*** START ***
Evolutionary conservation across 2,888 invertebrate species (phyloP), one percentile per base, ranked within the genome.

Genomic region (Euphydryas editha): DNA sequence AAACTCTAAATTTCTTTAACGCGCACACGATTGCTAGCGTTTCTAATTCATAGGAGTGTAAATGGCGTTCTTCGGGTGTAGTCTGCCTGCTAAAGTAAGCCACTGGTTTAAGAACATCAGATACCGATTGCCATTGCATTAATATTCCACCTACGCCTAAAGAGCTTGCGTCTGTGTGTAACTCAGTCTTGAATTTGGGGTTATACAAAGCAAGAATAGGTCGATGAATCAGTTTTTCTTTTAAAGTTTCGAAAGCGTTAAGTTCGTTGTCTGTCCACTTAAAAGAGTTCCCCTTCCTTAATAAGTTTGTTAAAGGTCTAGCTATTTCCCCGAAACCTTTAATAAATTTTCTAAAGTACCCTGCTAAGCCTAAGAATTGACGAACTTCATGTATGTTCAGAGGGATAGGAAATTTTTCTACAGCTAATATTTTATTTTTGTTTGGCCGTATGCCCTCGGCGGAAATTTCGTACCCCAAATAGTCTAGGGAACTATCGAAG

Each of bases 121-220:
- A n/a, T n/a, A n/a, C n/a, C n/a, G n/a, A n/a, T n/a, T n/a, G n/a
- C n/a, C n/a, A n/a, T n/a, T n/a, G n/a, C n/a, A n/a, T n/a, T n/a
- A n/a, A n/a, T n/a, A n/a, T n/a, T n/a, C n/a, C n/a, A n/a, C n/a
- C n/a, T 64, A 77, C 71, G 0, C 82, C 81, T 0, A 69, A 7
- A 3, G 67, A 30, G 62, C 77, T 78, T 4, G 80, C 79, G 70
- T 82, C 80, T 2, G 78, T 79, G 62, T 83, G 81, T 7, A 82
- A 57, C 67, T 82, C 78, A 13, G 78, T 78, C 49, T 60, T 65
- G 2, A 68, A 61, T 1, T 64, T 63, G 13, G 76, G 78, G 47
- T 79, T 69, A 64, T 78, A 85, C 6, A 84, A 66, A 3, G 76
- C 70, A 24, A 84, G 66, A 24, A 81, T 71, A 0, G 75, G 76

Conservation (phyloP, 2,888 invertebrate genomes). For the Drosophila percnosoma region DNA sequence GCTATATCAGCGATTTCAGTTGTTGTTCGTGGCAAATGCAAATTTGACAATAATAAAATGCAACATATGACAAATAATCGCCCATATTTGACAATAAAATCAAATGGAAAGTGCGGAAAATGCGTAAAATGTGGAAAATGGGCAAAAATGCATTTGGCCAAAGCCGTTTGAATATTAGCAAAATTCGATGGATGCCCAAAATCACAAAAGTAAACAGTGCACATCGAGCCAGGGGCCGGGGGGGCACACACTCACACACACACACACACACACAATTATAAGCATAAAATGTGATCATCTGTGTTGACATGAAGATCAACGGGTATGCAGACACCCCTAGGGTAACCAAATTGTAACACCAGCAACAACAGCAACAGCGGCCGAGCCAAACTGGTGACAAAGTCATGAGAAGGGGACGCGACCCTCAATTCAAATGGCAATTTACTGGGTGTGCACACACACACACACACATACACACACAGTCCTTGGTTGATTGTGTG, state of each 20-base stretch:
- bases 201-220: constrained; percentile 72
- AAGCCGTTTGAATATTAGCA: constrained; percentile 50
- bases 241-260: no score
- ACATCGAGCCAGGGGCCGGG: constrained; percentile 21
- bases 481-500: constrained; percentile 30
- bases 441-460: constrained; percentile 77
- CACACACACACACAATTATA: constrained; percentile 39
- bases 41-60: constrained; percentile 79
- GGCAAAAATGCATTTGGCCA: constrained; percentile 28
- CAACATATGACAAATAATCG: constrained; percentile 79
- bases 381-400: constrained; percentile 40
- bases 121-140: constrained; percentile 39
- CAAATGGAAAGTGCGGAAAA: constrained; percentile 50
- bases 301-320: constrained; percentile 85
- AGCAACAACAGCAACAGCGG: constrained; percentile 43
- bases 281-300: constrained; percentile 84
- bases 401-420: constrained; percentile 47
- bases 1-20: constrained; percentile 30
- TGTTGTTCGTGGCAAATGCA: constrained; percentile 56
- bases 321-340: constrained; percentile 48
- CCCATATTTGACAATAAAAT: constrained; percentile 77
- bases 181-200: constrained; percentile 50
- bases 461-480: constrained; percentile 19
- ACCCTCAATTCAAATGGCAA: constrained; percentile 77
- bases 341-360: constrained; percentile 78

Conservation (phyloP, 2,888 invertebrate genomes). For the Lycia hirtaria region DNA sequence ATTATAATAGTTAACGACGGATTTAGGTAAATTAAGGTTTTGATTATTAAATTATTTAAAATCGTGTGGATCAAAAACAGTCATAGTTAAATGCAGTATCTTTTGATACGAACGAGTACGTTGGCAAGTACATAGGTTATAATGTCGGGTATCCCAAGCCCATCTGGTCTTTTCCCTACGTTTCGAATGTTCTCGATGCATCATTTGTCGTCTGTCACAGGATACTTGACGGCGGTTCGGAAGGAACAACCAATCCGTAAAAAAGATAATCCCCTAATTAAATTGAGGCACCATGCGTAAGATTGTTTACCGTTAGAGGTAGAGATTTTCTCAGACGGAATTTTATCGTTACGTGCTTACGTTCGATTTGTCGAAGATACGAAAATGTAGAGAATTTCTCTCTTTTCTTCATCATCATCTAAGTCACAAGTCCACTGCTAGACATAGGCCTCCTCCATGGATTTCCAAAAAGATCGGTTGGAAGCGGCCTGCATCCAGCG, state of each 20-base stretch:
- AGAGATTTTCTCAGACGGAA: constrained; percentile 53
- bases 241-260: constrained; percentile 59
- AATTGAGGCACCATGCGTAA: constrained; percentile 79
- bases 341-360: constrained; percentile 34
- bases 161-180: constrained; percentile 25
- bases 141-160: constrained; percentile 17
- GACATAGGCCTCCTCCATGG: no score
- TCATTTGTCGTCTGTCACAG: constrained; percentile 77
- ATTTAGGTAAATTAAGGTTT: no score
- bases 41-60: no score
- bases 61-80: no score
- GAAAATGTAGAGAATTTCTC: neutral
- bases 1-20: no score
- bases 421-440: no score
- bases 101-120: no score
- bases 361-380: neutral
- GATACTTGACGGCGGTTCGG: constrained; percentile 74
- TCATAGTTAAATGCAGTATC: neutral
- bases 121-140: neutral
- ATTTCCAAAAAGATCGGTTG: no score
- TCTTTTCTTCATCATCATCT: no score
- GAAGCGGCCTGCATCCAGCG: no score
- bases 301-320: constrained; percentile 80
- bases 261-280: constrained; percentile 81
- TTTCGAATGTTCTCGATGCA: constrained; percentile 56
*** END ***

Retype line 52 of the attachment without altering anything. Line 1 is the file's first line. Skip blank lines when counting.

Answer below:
- GAAAATGTAGAGAATTTCTC: neutral